But premier of New South Wales says "question of the seal of confession" will be addressed at national level.
The government of the Australian state of New South Wales is seeking to implement a range of laws targeting child abuse, in response to the final report of a broad investigation into abuse perpetrated by institutions, including members of the Church, which was released last year.
Among the proposals being considered are those which would apply to priests, including regulation or negation of the seal of confession.
The seal of confession is a set of strict rules keeping priests from revealing or commenting in any way on what is heard in the sacrament of confession. A priest who breaks the seal is excommunicated, and in the history of the Church, some priests have given their lives rather than break the seal.
But some voices in the government reason that if a priest hears about sexual abuse in confession — either from the perpetrator, or perhaps more commonly, from the victim — he should be forced to reveal his knowledge of the crime.
Read this short article on the interesting history of the seal and what it entails here.Also read what excommunication is and why it happens here.
The premier of New South Wales, Gladys Berejiklian, said the question of the seal of confession would not be included within the new state laws and should be handled at a national level: “We believe it is beyond the boundaries of any one state,” she said, also describing it as needing “to be balanced with what people believe to be religious freedoms.”
While the Church increasingly takes a lead in fighting child sex abuse, including in Australia, Church leaders maintain that the seal of confession cannot be put under discussion.
Archbishop Anthony Fisher, the archbishop of the city of Sydney, which is the largest city of New South Wales, spoke about confession in his Easter homily, which was focused on the sacraments.
Read the whole homily here.
“Confession,” he said, “is another beautiful Easter gift, stirring us to contrition and resolve to sin no more, enabling a life-long journey of conversion, reconciling us to God and the Church, and giving us ‘pardon and peace.'”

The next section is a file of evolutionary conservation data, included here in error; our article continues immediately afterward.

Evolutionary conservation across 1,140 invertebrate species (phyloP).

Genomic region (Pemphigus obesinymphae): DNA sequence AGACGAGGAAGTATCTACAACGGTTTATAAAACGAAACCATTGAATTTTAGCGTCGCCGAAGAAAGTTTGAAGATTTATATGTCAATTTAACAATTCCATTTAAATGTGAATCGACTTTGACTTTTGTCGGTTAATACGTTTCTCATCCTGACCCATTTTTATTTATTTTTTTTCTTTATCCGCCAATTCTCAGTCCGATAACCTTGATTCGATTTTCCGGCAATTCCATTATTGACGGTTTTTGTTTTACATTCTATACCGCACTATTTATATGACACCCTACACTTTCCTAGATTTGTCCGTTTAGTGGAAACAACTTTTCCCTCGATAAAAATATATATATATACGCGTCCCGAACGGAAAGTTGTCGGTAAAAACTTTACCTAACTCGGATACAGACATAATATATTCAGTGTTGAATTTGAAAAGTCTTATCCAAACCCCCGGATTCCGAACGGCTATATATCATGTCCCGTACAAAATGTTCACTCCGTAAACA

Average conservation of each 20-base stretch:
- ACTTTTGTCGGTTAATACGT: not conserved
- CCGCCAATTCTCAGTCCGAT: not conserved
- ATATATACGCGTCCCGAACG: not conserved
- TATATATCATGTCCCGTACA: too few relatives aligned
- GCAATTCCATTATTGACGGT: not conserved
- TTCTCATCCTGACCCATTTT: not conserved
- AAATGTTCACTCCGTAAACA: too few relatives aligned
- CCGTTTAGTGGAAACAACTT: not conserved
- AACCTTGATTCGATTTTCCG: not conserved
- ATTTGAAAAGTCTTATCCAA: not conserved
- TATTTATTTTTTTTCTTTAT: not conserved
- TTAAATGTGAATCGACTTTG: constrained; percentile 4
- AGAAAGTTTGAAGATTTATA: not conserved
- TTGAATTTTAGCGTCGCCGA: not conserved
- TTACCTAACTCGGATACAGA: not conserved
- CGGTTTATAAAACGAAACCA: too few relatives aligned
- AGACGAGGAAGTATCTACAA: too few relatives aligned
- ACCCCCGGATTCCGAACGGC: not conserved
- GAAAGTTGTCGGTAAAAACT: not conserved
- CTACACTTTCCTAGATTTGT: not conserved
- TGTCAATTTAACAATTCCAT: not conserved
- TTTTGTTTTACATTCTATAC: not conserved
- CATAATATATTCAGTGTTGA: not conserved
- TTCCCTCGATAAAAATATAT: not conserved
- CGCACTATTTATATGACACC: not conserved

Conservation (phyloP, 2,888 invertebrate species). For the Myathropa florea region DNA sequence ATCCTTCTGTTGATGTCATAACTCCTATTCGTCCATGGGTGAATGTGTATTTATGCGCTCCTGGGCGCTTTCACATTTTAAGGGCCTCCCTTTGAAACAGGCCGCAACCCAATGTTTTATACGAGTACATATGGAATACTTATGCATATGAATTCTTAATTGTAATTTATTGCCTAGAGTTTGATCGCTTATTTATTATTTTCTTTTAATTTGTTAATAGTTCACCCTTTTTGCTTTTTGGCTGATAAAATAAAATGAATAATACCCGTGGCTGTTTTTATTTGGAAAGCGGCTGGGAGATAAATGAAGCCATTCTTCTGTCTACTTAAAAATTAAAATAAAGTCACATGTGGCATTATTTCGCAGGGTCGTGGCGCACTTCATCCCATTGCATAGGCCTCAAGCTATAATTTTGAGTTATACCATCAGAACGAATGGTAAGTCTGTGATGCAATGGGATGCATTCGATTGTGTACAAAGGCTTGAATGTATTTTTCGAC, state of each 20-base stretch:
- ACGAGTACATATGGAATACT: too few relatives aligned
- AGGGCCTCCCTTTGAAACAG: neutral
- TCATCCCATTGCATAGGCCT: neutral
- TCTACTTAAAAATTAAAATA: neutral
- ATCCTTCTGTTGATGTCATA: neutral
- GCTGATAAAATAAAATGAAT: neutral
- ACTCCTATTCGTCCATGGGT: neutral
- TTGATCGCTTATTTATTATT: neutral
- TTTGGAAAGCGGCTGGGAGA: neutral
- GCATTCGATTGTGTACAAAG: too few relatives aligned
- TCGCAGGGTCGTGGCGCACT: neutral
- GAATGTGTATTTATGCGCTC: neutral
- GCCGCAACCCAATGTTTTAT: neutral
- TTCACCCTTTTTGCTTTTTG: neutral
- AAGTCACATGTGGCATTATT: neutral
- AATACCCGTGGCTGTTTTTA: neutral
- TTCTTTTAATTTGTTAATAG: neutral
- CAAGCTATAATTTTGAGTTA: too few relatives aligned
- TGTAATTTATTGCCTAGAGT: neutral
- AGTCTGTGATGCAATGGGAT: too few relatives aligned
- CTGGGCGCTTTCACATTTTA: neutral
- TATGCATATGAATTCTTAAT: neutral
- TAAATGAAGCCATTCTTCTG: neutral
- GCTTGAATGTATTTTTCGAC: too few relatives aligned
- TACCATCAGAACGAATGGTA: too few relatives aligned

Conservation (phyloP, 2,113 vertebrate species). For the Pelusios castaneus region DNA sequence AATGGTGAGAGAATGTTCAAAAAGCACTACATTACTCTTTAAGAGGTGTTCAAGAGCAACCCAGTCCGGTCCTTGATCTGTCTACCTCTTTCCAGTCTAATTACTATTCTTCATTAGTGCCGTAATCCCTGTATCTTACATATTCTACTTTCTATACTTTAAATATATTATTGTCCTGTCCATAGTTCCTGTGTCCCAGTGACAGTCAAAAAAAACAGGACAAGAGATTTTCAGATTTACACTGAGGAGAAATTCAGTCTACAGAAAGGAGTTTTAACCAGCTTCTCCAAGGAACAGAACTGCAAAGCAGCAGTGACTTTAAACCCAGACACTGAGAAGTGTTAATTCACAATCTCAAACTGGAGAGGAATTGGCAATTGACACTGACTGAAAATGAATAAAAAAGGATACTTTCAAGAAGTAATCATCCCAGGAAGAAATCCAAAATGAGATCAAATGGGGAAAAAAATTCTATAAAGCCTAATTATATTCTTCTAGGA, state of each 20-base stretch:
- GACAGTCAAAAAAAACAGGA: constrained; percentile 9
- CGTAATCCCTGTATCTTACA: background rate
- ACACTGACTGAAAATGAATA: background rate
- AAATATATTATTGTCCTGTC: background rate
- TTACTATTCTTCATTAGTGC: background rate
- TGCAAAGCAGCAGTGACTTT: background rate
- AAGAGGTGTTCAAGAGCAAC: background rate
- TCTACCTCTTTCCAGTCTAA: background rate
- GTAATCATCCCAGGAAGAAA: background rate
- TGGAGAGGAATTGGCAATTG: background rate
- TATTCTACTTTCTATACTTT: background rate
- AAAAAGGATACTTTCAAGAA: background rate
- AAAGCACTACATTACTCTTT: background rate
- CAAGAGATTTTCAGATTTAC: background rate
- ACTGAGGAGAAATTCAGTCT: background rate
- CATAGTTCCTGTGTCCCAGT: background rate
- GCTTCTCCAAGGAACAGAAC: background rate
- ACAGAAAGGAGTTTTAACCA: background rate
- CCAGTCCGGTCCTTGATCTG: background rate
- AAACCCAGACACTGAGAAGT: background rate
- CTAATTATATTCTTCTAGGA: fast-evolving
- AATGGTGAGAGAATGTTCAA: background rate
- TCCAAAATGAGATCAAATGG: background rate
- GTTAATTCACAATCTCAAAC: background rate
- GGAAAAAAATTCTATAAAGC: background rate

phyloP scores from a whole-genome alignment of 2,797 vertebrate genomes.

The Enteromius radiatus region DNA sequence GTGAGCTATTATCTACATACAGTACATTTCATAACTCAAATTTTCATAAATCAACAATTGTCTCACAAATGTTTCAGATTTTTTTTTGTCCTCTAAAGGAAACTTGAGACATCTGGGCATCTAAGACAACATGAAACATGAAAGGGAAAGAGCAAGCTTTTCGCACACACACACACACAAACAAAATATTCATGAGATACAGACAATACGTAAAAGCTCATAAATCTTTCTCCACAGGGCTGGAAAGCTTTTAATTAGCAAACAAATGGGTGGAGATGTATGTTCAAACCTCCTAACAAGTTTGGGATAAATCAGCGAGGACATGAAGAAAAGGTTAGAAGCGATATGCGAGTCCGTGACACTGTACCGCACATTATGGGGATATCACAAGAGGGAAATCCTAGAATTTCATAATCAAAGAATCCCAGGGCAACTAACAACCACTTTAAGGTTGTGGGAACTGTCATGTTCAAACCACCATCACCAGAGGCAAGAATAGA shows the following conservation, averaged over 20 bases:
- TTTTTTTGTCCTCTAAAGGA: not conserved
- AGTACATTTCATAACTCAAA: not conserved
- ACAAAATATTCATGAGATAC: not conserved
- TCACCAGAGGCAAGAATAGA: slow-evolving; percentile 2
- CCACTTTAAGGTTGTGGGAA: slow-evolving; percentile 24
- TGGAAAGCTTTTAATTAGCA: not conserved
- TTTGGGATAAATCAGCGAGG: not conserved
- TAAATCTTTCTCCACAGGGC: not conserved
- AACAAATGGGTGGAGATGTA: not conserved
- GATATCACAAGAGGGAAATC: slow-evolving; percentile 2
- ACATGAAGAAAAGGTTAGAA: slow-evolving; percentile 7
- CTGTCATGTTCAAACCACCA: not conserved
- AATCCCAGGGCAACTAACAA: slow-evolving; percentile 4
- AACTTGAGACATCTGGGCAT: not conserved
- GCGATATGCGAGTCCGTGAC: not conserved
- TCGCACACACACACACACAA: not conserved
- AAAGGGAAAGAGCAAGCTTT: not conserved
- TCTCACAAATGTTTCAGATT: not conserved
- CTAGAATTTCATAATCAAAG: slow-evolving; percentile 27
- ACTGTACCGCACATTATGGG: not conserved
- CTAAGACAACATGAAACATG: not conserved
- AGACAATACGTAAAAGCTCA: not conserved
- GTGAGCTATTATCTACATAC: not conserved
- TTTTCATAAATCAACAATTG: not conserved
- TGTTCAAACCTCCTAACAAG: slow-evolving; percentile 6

Like the sacrament of Baptism, Archbishop Fisher said, confession “is threatened today both by neglect and attack.”
“But priests will, we know, suffer punishment, even martyrdom, rather than break the seal of Confession,” he said. “For Confession is a privileged encounter between penitent and God; here the Christian enters the silence and secrecy of the Tomb, to be re-Eastered; and no earthly authority may enter there.”
In 2016, a similar situation arose in the US state of Louisiana.
A law that was set to require clergy to report allegations of wrongdoing, even if learned during sacramental confession, was deemed unconstitutional by a state judge.
There, too, the legislation arose because of a case of sexual abuse. Rebecca Mayeaux said she was 14 in 2008 when she told a priest in a confession that a 64-year-old parishioner was sexually abusing her.
At trial, the priest testified that he would be automatically excommunicated if he revealed what was said in any confession.
“If we ever violate the seal, it’s over. It’s finished,” said Father Jeff Bayhi in response to a question from one of his attorneys, Don Richard.
When Richard asked if he would ever violate the seal of confession, Father Bayhi replied, “Knowingly? Absolutely not. If that’s not sacred, no one would ever trust us.” The priest said he cannot even disclose if a confession took place.
So what is religious freedom?
The issue in many way boils down precisely to what Berejiklian, the Australian premier, questioned: What is religious freedom? And can we reach an understanding of religious freedom that goes beyond, as Berejiklian remarked, what “people believe to be religious freedoms,” in other words, a definition of religious freedom that is not vulnerable to the changing trends of what a majority understands or what a certain power mandates.
The Second Vatican Council declared “that the human person has a right to religious freedom. This freedom means that all men are to be immune from coercion on the part of individuals or of social groups and of any human power, in such wise that no one is to be forced to act in a manner contrary to his own beliefs, whether privately or publicly, whether alone or in association with others, within due limits.”
But what could and should those “due limits” entail?
Benedict XVI considered religious freedom in his 2010 World Day of Peace message. There, he says, “Religious freedom should be understood, then, not merely as immunity from coercion, but even more fundamentally as an ability to order one’s own choices in accordance with truth.”
Stay tuned to Aleteia for a deeper look at these questions.